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Week #39: Mr. Market, the Drunken Psycho ; "King Dollar”; Whither the Small Cap Effect?;Niall Ferguson on Cold War 2; “Mammas Don't Let Your Babies Grow up to Be Elon Musk”
Today at a Glance:
One Quote: Mr. Market, the Drunken Psycho
One Currency: ‘King Dollar” 💵
One Asset Class: Whither the Small Cap Effect?
One Interview: Niall Ferguson on Cold War 2⚔️
One Book: “Mammas Don't Let Your Babies Grow Up to Be Elon Musk”
Mr Market’s Moodswings😥
“This imaginary person out there -- Mr. Market -- he's kind of a drunken psycho. Some days he gets very enthused, some days he gets very depressed. And when he get really enthused, you sell to him and if he gets depressed you buy from him. There's no moral taint attached to that.”
Mr. Market is at it again. Our manic-depressive business partner is now offering stocks at a massive discount compared to just six weeks ago.
Mr. Market is a metaphor for market sentiment- a vastly underappreciated part of investing.
For many years, measuring investor sentiment was simply doing the opposite of what the headlines told you. And I believe that is still a good start.
Today, my favorite “quick and dirty” measure of investor sentiment is CNN’s Fear & Greed Index.
A composite of seven underlying indicators, the Fear & Greed Index provides reliable insight into Mr. Market’s current mood.
You read the Fear & Greed Index much as you would a speedometer. If the indicator rises above 75, it signals “extreme greed.” If it falls below 25, it signals “extreme fear.”
I have been tracking the indicator for about a decade. Over that time, it has fallen below 20, an average of about twice per calendar year.
I have seen it drop to zero on half a dozen occasions, including the bottom of the coronavirus crash in March 2020.
But here’s the most critical thing… In every instance, I can recall, “extreme fear” was a terrific time to buy stocks.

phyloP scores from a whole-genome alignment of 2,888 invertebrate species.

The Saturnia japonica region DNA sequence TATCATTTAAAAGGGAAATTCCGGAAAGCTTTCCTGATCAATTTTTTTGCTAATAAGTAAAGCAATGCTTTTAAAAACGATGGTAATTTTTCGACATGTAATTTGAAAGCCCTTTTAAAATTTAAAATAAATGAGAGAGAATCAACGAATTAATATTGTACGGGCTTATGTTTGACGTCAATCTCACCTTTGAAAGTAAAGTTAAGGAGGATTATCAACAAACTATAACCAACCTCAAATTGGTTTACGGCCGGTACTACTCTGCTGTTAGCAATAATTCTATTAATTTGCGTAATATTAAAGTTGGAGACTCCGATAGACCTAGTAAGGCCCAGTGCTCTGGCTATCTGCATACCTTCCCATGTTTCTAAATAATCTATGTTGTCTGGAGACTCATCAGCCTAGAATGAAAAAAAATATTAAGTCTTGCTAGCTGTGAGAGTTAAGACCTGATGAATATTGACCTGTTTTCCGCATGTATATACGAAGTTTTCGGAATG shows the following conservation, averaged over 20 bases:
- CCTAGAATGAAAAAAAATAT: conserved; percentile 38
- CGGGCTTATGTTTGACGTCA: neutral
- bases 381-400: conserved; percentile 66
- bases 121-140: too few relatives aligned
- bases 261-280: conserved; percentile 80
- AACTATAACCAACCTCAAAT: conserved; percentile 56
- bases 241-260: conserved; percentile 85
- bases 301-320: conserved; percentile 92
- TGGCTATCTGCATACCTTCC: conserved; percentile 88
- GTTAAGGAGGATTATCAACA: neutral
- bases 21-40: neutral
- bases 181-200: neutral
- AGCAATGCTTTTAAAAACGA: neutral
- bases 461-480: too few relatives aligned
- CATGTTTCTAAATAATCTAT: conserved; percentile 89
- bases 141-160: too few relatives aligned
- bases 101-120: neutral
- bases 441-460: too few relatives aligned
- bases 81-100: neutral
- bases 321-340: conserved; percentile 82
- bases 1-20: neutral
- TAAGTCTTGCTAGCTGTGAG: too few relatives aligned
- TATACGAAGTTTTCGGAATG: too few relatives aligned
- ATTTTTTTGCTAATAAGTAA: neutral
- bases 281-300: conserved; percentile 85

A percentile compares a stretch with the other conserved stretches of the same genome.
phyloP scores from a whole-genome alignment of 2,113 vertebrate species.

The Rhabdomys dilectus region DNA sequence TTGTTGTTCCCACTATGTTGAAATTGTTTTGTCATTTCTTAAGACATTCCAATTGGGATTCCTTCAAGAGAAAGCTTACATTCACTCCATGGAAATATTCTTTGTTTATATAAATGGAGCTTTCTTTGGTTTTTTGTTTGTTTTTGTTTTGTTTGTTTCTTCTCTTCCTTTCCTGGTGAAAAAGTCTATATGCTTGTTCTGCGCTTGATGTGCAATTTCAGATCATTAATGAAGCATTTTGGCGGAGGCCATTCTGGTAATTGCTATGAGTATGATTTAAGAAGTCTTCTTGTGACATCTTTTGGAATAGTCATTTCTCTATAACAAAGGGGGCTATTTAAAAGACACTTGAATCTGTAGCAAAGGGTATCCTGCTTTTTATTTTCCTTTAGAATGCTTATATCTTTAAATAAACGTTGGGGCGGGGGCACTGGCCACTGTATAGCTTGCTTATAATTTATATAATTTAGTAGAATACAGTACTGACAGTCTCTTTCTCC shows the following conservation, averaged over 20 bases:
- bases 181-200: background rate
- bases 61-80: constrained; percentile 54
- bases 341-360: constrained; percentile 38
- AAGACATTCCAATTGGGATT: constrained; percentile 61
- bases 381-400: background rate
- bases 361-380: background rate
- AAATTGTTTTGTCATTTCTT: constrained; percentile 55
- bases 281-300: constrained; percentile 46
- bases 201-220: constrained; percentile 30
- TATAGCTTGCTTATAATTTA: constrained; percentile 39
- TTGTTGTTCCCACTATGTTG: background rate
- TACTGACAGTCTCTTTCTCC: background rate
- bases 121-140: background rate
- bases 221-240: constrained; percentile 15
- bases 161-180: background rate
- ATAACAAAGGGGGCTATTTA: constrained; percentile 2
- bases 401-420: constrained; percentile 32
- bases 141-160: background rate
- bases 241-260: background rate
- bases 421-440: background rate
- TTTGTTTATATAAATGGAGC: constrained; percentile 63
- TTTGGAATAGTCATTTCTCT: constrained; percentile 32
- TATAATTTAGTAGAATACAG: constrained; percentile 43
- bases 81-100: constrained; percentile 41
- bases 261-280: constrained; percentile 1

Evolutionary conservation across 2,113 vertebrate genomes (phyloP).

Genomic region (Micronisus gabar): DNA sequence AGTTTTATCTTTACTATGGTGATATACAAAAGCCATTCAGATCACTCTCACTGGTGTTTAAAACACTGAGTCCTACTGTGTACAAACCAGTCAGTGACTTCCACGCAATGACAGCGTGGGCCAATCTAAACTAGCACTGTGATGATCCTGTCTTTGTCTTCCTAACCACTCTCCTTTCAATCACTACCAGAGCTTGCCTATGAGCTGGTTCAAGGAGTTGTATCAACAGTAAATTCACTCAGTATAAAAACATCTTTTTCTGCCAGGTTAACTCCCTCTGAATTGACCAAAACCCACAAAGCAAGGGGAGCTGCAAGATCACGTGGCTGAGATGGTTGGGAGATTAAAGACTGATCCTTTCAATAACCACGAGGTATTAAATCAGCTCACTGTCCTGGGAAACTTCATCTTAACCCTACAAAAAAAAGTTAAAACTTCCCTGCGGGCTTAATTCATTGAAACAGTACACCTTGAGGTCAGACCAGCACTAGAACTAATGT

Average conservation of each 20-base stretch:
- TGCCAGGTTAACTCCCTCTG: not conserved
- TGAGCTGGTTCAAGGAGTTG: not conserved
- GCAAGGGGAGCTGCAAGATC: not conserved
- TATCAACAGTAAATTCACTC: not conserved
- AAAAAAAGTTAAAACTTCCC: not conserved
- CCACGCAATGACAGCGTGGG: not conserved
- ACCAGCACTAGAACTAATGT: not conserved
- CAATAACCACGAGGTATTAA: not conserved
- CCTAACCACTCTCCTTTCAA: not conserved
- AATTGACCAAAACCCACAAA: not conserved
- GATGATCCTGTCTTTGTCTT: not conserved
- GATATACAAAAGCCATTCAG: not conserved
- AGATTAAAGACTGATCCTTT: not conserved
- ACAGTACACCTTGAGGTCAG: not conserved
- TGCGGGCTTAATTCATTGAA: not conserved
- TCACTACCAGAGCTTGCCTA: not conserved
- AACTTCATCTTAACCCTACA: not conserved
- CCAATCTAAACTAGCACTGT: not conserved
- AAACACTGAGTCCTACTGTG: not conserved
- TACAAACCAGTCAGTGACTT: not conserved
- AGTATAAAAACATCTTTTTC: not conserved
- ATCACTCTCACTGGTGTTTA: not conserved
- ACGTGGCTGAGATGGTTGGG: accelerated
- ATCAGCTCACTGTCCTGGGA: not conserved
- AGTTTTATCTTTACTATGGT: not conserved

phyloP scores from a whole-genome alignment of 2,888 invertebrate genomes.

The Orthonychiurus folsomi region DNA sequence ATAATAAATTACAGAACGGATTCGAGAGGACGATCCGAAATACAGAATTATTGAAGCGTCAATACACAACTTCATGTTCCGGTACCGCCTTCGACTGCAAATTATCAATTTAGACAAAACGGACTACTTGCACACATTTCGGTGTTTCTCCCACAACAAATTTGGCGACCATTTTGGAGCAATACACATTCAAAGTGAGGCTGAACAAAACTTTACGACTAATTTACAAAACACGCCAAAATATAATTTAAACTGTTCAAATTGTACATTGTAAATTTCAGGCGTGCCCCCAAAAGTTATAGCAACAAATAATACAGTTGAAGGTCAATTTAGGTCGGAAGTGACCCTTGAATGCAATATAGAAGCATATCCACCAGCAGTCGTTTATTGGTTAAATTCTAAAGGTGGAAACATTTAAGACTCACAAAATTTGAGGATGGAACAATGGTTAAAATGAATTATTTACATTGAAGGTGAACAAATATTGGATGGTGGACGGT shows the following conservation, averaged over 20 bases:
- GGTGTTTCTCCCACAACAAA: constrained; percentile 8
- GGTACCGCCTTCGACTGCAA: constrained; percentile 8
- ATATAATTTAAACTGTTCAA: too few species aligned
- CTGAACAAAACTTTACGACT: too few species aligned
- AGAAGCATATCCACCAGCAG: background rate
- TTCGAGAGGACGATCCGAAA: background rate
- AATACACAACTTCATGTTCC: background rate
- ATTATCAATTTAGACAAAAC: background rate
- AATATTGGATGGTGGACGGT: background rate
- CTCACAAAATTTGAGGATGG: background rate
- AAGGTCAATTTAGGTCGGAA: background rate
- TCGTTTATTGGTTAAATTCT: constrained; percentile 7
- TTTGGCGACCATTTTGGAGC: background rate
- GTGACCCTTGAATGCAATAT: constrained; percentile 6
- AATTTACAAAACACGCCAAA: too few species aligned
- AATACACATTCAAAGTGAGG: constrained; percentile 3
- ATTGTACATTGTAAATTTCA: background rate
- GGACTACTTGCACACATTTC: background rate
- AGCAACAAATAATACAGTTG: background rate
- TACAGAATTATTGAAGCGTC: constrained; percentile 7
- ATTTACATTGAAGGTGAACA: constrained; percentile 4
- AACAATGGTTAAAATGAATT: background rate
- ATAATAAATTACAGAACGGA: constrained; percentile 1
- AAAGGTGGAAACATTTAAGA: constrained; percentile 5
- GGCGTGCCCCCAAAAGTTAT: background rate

So, where does the Fear & Greed Index stand today?
All seven indicators are in bearish territory, six in “fear” or “extreme fear.” The overall index stands at 26
Investing in the stock market during times of extreme fear is challenging.
Often, it feels just plain wrong.
Here’s what hard-won experience has taught me: The worse an investment feels when you make it, the more likely it is to become profitable.
Combine your knowledge of market history, investment psychology, and the Fear & Greed Index, and you come to one conclusion.
Today’s market is (almost) a screaming “Buy.”
King Dollar is Back💲
“The U.S. dollar is a high yielding, high growth, safe haven — an unusual and powerful combination”
-Andrew Ticehurst, Nomura Inc.
The greenback is reaffirming its status as the world's premier safe haven asset.
With Treasuries cratering, investors are flocking to the dollar over traditional safe-haven assets like gold and the yen.
The stars have aligned so that the U.S. dollar offers a unique blend of high interest rates, growth prospects, and liquidity.
First, the impending U.S. government shutdown spotlights America's fiscal recklessness. Investors expect greater bond issuance in the years ahead. This profligacy pushes investors out of bonds and toward the U.S. dollar.
Second, the Federal Reserve's hawkish stance has kept interest rates high. With money market funds yielding 5% or so, the U.S. dollar is an appealing destination for yield-seeking investors.
Finally, the dollar is a rare combination of high yield, high growth, and safety. Both the yen and the Swiss franc lack growth. Gold provides no yield. The U.S. dollar trumps them all.
The dollar index has already gained over 2% in September as alternatives like the yen, franc, and gold have declined.
King Dollar stands tall as the premier destination for capital seeking shelter from gathering storms.
One Asset Class
Whither the Small Cap Effect?📈
The 2020s have been all about the unrelenting ascent of U.S. mega-cap technology stocks.
This rise has relegated small caps to the back seat. At one point, Apple’s market cap alone exceeded that of the entire Russell 3000.
That relegation flies in the face of well-known small-cap premium: small caps outperform large-cap stocks.
But the tech giants have upended the prevailing wisdom.
Still, economic history suggests this is all temporary. Market leadership waxes and wanes. The universal factors that gave smaller, innovative firms an edge still apply
Here are three key factors that suggest small caps will regain their edge.
First, smaller companies grow earnings faster. That allows their share prices to outpace their larger counterparts. This persists across decades. Yes, mega-caps are shining now. But historical data firmly supports mean reversion to the long-run small cap premium.